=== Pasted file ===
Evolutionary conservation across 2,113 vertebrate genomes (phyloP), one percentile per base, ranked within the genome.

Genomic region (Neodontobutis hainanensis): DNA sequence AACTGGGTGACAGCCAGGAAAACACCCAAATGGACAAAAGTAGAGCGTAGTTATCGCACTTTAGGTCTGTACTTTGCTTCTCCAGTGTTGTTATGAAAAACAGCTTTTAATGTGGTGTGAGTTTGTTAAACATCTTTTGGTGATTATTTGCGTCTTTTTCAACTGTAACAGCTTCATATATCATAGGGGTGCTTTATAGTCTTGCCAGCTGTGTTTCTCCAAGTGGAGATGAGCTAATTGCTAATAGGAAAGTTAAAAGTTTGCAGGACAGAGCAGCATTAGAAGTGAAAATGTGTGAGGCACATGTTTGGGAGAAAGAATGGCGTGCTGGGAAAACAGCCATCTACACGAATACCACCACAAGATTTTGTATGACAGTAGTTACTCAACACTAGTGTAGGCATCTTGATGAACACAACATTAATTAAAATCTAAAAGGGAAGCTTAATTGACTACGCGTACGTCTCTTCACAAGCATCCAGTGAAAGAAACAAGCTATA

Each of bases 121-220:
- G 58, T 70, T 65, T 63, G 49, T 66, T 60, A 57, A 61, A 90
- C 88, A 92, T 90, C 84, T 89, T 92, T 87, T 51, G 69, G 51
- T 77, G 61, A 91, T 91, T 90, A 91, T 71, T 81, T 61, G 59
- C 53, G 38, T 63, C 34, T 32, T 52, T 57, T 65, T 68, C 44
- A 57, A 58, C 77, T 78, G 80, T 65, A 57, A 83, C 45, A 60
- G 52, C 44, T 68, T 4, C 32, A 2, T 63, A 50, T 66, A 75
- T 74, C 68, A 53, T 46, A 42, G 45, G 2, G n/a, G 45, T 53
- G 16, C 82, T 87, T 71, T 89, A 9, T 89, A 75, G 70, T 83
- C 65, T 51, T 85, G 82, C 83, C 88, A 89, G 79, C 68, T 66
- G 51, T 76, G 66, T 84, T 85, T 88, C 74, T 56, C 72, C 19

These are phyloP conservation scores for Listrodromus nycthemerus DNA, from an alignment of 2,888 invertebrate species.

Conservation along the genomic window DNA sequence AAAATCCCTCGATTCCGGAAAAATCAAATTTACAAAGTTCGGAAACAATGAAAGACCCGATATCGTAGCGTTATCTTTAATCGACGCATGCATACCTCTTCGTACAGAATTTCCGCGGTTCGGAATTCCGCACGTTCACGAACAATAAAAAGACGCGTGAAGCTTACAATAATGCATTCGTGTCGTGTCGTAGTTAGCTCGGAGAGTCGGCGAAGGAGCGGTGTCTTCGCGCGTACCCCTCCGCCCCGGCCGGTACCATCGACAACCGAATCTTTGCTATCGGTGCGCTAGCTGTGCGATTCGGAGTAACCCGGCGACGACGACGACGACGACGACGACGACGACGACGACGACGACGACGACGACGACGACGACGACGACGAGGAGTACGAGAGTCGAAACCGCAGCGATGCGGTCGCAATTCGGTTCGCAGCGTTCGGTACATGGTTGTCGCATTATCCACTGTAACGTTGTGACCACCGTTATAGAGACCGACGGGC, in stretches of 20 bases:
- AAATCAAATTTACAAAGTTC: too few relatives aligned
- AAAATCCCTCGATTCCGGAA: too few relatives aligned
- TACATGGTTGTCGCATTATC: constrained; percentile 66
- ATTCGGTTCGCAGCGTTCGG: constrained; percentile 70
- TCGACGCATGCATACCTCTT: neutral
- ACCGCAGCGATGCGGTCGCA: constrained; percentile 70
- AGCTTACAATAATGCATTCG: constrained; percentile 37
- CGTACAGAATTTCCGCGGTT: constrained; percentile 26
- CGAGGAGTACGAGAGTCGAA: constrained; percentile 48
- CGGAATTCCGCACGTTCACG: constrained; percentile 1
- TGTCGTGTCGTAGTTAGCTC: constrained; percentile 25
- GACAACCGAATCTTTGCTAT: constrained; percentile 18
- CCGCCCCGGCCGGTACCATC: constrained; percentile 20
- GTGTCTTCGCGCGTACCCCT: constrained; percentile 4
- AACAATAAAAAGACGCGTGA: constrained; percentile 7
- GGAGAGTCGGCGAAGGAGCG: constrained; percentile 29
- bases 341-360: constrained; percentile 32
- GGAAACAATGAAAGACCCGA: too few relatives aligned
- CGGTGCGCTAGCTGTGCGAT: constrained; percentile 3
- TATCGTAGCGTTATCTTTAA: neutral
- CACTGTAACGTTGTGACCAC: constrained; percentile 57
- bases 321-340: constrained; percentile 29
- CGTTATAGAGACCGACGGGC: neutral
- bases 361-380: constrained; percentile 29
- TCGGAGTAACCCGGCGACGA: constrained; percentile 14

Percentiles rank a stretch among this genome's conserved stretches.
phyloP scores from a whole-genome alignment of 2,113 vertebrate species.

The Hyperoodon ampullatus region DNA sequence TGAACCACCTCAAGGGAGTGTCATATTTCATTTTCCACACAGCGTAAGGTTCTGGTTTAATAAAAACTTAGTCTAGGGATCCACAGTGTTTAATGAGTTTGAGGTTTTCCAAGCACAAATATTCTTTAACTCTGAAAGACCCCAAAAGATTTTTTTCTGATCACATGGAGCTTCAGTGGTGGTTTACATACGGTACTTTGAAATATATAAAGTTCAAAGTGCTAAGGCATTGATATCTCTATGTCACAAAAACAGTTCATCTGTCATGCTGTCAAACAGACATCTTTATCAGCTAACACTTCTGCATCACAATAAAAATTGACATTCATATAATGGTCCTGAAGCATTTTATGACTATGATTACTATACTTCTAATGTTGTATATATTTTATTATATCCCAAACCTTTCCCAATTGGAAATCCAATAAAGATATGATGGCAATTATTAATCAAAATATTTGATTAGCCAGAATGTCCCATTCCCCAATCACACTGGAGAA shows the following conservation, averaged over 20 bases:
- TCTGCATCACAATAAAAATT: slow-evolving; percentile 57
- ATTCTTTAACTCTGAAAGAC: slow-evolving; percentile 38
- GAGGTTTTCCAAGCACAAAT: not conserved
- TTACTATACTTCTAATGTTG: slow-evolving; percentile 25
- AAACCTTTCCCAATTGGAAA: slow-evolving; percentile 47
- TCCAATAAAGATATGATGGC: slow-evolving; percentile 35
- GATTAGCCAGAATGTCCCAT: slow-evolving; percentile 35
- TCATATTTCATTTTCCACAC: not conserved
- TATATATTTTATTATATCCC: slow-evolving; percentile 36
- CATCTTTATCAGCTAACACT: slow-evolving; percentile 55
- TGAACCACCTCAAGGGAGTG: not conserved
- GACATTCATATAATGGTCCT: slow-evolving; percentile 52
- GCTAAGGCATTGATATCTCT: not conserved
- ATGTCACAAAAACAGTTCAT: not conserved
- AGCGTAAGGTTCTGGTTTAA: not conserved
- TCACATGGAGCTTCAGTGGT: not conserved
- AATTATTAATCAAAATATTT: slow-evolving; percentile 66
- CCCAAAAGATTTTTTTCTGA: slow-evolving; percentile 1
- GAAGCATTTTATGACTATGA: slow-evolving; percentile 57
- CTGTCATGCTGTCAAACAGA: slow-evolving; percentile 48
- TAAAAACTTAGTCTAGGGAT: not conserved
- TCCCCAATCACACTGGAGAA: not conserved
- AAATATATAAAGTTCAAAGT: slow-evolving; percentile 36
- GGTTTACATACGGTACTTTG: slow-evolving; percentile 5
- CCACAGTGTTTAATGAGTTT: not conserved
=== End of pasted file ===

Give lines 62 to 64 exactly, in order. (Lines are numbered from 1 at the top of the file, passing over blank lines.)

- GAAGCATTTTATGACTATGA: slow-evolving; percentile 57
- CTGTCATGCTGTCAAACAGA: slow-evolving; percentile 48
- TAAAAACTTAGTCTAGGGAT: not conserved